A contact of mine, Jason Cobine, recently had 30th anniversary for his broking insurance so he knows a fair amount about managing risk.
He has also built two companies from scratch (the first with the help of 3 partners) the second without any “distractions” as he puts it.
He developed a unique, branded method of developing leads that breaks some of the rules, yet tends to get better results than traditional methods.
He is uniquely placed to discuss why you are extremely unlikely to get fined for GDPR issues and why you should not stop sending messages to the right people.
The seminars he delivered last year received great feedback and his webinar about “Culture will kill your business (data)” is still doing the rounds. Here is his guest post:
GDPR policies are not an antidote
During last years feeding frenzy, it felt like everyone that needed new clients found a way to make their offering sound like the antidote to GDPR. A year later, we know there is no antidote. We’re all in it together. However, a lot of companies now have GDPR compliant “policies” that a few people will read, with even fewer understanding them, plus procedures that people cannot be bothered to follow.
So what has actually changed? I receive the same number of spam emails yet only a few of them aren’t compliant. When I have enquired where they got my email address from or tell them to take me off their list I receive the same response back from totally different entities. It shows they have an incorrect understanding of the regulations. They think they do get it, yet they rarely do, and the false sense of security is more dangerous for them than anyone else.
Who threw the baby out with the bath water?
At one end of the scale, I am aware of charities that do not email their supporters any more, some have even disposed of the contact details of their supporters. They threw the baby out with the bath water.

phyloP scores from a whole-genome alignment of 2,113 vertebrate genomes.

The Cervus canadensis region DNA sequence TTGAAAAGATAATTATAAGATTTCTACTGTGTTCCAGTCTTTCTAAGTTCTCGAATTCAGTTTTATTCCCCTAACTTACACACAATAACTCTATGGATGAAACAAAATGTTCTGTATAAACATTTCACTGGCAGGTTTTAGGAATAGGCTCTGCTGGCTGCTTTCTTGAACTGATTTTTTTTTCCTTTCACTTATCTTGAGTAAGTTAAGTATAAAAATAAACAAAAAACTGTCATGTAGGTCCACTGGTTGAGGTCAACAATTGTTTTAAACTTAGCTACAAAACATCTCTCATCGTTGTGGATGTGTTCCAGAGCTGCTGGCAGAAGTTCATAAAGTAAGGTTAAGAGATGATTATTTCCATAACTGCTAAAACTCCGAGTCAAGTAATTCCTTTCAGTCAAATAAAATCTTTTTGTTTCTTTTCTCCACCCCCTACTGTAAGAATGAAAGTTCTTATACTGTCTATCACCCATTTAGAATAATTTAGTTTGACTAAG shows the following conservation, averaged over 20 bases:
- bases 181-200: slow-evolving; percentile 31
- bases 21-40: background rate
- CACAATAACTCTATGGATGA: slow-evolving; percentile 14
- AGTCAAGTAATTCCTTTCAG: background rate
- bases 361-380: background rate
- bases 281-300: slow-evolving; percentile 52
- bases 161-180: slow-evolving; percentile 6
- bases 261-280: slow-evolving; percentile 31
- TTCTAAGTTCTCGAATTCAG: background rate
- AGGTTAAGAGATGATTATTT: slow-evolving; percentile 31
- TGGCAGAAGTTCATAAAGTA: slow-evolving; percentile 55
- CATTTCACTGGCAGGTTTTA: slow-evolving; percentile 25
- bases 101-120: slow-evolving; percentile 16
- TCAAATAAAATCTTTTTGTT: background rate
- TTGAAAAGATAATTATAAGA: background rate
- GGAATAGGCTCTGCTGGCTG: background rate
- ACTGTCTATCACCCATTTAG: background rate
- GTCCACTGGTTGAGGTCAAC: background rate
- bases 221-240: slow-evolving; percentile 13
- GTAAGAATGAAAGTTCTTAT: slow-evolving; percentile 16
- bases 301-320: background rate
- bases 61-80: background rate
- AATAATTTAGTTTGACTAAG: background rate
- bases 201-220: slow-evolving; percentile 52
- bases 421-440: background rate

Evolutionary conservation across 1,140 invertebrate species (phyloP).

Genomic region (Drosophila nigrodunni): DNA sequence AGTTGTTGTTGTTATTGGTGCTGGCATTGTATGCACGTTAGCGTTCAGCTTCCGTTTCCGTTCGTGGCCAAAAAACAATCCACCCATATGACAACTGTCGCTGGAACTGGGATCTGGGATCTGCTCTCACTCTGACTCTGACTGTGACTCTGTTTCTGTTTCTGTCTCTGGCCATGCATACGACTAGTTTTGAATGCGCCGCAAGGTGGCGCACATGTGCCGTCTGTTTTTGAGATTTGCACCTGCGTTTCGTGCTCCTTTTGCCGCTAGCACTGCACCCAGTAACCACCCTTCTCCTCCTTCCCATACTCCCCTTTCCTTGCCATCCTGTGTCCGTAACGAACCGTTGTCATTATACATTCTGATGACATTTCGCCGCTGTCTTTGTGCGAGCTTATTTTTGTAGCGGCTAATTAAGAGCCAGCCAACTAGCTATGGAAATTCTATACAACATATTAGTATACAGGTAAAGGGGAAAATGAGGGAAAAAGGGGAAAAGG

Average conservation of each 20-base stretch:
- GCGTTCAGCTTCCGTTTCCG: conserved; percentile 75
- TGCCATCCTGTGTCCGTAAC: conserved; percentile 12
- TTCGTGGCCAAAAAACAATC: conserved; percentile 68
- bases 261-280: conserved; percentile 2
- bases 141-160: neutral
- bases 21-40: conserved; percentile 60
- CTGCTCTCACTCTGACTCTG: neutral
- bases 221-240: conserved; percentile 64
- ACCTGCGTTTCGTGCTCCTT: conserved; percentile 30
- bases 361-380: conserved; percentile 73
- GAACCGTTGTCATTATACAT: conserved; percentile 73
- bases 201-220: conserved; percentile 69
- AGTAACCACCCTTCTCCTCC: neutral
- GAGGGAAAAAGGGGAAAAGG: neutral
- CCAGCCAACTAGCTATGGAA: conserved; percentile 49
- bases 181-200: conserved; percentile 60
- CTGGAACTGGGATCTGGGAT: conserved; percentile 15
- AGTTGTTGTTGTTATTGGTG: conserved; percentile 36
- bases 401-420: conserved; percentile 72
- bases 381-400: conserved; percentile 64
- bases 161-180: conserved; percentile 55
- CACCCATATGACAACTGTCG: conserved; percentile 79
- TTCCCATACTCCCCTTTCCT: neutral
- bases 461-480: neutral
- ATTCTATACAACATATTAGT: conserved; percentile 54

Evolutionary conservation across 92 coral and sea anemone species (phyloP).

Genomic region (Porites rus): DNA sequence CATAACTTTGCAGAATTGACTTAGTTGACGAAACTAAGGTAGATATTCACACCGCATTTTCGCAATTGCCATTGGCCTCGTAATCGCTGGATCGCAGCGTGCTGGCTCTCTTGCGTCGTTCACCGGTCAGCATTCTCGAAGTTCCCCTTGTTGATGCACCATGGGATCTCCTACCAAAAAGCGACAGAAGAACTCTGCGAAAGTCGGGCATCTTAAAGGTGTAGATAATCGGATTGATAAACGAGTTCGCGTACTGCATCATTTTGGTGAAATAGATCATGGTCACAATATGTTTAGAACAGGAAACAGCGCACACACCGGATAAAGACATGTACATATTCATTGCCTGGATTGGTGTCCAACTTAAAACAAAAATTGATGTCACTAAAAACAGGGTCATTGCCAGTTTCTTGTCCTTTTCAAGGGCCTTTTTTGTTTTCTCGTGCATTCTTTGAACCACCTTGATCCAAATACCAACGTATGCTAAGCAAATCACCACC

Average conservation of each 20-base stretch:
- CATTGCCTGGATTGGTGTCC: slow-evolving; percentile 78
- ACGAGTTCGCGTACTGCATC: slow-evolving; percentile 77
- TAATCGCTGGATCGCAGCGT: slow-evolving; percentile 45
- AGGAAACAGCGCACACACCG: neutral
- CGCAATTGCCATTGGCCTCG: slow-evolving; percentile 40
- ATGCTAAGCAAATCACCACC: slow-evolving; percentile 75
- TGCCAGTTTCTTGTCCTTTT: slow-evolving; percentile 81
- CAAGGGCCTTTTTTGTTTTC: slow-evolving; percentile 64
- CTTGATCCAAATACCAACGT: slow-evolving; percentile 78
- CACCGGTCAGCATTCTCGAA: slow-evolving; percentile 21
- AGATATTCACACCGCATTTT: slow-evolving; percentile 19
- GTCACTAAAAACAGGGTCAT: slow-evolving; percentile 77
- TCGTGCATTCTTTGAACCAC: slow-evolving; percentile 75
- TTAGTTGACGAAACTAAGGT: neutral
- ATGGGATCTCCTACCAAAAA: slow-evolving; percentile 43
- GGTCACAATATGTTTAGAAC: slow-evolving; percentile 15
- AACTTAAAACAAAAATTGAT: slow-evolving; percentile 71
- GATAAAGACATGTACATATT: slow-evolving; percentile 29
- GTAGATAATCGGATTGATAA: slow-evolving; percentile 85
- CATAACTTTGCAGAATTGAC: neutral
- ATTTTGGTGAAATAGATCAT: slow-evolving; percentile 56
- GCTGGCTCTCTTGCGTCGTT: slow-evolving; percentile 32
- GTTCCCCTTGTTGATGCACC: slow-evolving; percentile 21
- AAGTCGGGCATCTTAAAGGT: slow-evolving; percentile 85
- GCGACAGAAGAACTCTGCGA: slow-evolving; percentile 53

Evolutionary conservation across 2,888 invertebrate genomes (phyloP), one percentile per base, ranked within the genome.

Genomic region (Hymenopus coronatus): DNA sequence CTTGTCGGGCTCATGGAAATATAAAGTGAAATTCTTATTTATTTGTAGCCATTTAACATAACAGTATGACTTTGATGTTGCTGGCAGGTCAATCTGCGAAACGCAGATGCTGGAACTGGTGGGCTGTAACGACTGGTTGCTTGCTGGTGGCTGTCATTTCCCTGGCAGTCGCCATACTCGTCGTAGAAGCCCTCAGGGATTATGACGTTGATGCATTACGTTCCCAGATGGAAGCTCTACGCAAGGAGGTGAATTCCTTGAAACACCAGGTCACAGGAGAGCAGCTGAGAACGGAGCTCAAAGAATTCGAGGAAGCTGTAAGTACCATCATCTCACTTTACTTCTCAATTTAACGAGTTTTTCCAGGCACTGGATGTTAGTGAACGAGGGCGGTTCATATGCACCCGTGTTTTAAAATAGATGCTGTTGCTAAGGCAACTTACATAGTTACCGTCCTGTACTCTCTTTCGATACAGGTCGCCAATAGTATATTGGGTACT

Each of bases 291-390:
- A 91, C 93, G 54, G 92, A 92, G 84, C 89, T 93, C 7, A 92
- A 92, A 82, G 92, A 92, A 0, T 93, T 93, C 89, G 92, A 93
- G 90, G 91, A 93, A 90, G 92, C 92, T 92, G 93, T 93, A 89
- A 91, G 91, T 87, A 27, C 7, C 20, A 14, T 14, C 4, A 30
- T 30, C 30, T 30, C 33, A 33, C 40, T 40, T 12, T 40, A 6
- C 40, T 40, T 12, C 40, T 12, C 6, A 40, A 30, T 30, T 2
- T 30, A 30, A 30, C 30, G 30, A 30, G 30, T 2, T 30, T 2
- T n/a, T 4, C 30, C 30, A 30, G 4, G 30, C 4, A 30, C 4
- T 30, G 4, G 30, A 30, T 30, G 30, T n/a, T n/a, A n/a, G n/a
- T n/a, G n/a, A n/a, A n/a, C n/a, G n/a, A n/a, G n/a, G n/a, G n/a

At the other, there are companies that will “scrape” an email address off the internet (usually LinkedIn) and email me without any form of permission. When I ask where they got my email address, they lie about that and try and convince me why it is ok for them to spam me. They are being disingenuous at best yet they think I will do business with them at some point. The irony is lost on them.
Why is assessing data risk so fluid?
So what is reasonable? It depends from company to company and that is exactly the problem. Businesses rarely want to spend time preparing for the worst. They would rather not think about it. I’ve seen the same happening with health & safety. People don’t think their business is unhealthy or unsafe so they stay in blissfull ignorance. They will even copy the health & policy of another business, when asked for one. I expect a lot of businesses have ended up with lookalike GDPR policies.
There cannot be one size fits all. I have discussed this subject with 400 business owners or company directors in the last 12 months. No two did the same things with the information they receive from their clients or prospects. So the lookalike policies are unlikely to help them. Even 1 hour spent thinking about how to keep data private is going to produce a better result that copying and pasting.
Wrap up: Any business that has a proper go at complying with GDPR is unlikely to be fined. Yet a lot of businesses have put GDPR policies in place with assessing the risk. Others have even bought cyber insurance without assessing the risks.
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